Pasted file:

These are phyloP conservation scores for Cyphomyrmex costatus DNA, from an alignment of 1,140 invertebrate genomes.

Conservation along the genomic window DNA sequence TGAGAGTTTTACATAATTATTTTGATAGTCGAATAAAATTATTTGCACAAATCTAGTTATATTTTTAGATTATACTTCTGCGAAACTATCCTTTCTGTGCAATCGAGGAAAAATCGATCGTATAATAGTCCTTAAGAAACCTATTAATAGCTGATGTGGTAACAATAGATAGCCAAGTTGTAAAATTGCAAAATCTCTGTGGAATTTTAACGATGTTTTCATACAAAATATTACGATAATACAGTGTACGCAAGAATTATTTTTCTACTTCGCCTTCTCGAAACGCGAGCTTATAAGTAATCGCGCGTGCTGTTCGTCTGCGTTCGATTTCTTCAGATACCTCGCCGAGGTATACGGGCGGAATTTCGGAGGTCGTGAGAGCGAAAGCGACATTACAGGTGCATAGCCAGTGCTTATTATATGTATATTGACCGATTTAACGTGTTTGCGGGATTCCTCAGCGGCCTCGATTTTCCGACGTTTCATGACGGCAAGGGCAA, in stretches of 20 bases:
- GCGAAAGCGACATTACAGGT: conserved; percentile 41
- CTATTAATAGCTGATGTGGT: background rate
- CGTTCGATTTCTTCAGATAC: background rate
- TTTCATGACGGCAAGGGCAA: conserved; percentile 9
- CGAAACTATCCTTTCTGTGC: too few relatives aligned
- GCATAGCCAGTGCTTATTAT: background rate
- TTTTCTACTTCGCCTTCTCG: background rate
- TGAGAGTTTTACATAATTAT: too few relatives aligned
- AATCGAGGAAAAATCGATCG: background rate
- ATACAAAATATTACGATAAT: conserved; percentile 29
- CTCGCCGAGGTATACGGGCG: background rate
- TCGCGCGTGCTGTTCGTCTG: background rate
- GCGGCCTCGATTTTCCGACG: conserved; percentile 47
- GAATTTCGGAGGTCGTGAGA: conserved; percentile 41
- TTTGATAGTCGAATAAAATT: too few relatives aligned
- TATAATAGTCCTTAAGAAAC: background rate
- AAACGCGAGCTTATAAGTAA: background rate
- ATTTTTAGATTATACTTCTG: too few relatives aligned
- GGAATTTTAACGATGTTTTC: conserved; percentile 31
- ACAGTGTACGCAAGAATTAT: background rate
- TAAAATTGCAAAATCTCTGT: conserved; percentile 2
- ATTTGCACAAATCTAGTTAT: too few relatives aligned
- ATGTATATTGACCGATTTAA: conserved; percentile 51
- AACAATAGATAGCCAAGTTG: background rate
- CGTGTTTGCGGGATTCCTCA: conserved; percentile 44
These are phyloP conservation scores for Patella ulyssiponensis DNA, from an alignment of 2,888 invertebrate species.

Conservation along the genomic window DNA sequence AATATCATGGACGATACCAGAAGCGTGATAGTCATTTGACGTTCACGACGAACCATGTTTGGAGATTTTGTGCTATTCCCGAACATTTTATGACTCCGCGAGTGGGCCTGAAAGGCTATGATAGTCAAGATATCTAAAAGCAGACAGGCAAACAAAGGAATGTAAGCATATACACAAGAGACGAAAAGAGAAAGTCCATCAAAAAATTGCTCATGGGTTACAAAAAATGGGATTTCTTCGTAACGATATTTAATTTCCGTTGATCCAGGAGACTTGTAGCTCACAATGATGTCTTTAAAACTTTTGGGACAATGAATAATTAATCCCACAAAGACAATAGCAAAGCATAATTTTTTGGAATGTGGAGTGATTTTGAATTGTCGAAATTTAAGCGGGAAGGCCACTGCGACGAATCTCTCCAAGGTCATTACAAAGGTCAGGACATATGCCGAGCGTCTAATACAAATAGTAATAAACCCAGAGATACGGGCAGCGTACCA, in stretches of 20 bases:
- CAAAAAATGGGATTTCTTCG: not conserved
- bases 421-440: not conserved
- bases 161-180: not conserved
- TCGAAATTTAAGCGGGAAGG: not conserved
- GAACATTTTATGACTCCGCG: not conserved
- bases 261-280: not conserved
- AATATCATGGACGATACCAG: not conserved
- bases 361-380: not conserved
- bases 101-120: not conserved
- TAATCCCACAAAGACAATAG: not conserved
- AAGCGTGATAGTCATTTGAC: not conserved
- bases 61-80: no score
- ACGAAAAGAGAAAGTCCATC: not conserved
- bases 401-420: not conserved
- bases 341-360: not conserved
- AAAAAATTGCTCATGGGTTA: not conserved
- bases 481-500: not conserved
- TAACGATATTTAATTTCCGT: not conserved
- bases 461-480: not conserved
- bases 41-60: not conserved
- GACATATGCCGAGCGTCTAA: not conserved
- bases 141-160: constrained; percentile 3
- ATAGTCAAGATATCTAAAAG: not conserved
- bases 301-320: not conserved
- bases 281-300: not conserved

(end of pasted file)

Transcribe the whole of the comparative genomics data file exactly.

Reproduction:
These are phyloP conservation scores for Cyphomyrmex costatus DNA, from an alignment of 1,140 invertebrate genomes.

Conservation along the genomic window DNA sequence TGAGAGTTTTACATAATTATTTTGATAGTCGAATAAAATTATTTGCACAAATCTAGTTATATTTTTAGATTATACTTCTGCGAAACTATCCTTTCTGTGCAATCGAGGAAAAATCGATCGTATAATAGTCCTTAAGAAACCTATTAATAGCTGATGTGGTAACAATAGATAGCCAAGTTGTAAAATTGCAAAATCTCTGTGGAATTTTAACGATGTTTTCATACAAAATATTACGATAATACAGTGTACGCAAGAATTATTTTTCTACTTCGCCTTCTCGAAACGCGAGCTTATAAGTAATCGCGCGTGCTGTTCGTCTGCGTTCGATTTCTTCAGATACCTCGCCGAGGTATACGGGCGGAATTTCGGAGGTCGTGAGAGCGAAAGCGACATTACAGGTGCATAGCCAGTGCTTATTATATGTATATTGACCGATTTAACGTGTTTGCGGGATTCCTCAGCGGCCTCGATTTTCCGACGTTTCATGACGGCAAGGGCAA, in stretches of 20 bases:
- GCGAAAGCGACATTACAGGT: conserved; percentile 41
- CTATTAATAGCTGATGTGGT: background rate
- CGTTCGATTTCTTCAGATAC: background rate
- TTTCATGACGGCAAGGGCAA: conserved; percentile 9
- CGAAACTATCCTTTCTGTGC: too few relatives aligned
- GCATAGCCAGTGCTTATTAT: background rate
- TTTTCTACTTCGCCTTCTCG: background rate
- TGAGAGTTTTACATAATTAT: too few relatives aligned
- AATCGAGGAAAAATCGATCG: background rate
- ATACAAAATATTACGATAAT: conserved; percentile 29
- CTCGCCGAGGTATACGGGCG: background rate
- TCGCGCGTGCTGTTCGTCTG: background rate
- GCGGCCTCGATTTTCCGACG: conserved; percentile 47
- GAATTTCGGAGGTCGTGAGA: conserved; percentile 41
- TTTGATAGTCGAATAAAATT: too few relatives aligned
- TATAATAGTCCTTAAGAAAC: background rate
- AAACGCGAGCTTATAAGTAA: background rate
- ATTTTTAGATTATACTTCTG: too few relatives aligned
- GGAATTTTAACGATGTTTTC: conserved; percentile 31
- ACAGTGTACGCAAGAATTAT: background rate
- TAAAATTGCAAAATCTCTGT: conserved; percentile 2
- ATTTGCACAAATCTAGTTAT: too few relatives aligned
- ATGTATATTGACCGATTTAA: conserved; percentile 51
- AACAATAGATAGCCAAGTTG: background rate
- CGTGTTTGCGGGATTCCTCA: conserved; percentile 44
These are phyloP conservation scores for Patella ulyssiponensis DNA, from an alignment of 2,888 invertebrate species.

Conservation along the genomic window DNA sequence AATATCATGGACGATACCAGAAGCGTGATAGTCATTTGACGTTCACGACGAACCATGTTTGGAGATTTTGTGCTATTCCCGAACATTTTATGACTCCGCGAGTGGGCCTGAAAGGCTATGATAGTCAAGATATCTAAAAGCAGACAGGCAAACAAAGGAATGTAAGCATATACACAAGAGACGAAAAGAGAAAGTCCATCAAAAAATTGCTCATGGGTTACAAAAAATGGGATTTCTTCGTAACGATATTTAATTTCCGTTGATCCAGGAGACTTGTAGCTCACAATGATGTCTTTAAAACTTTTGGGACAATGAATAATTAATCCCACAAAGACAATAGCAAAGCATAATTTTTTGGAATGTGGAGTGATTTTGAATTGTCGAAATTTAAGCGGGAAGGCCACTGCGACGAATCTCTCCAAGGTCATTACAAAGGTCAGGACATATGCCGAGCGTCTAATACAAATAGTAATAAACCCAGAGATACGGGCAGCGTACCA, in stretches of 20 bases:
- CAAAAAATGGGATTTCTTCG: not conserved
- bases 421-440: not conserved
- bases 161-180: not conserved
- TCGAAATTTAAGCGGGAAGG: not conserved
- GAACATTTTATGACTCCGCG: not conserved
- bases 261-280: not conserved
- AATATCATGGACGATACCAG: not conserved
- bases 361-380: not conserved
- bases 101-120: not conserved
- TAATCCCACAAAGACAATAG: not conserved
- AAGCGTGATAGTCATTTGAC: not conserved
- bases 61-80: no score
- ACGAAAAGAGAAAGTCCATC: not conserved
- bases 401-420: not conserved
- bases 341-360: not conserved
- AAAAAATTGCTCATGGGTTA: not conserved
- bases 481-500: not conserved
- TAACGATATTTAATTTCCGT: not conserved
- bases 461-480: not conserved
- bases 41-60: not conserved
- GACATATGCCGAGCGTCTAA: not conserved
- bases 141-160: constrained; percentile 3
- ATAGTCAAGATATCTAAAAG: not conserved
- bases 301-320: not conserved
- bases 281-300: not conserved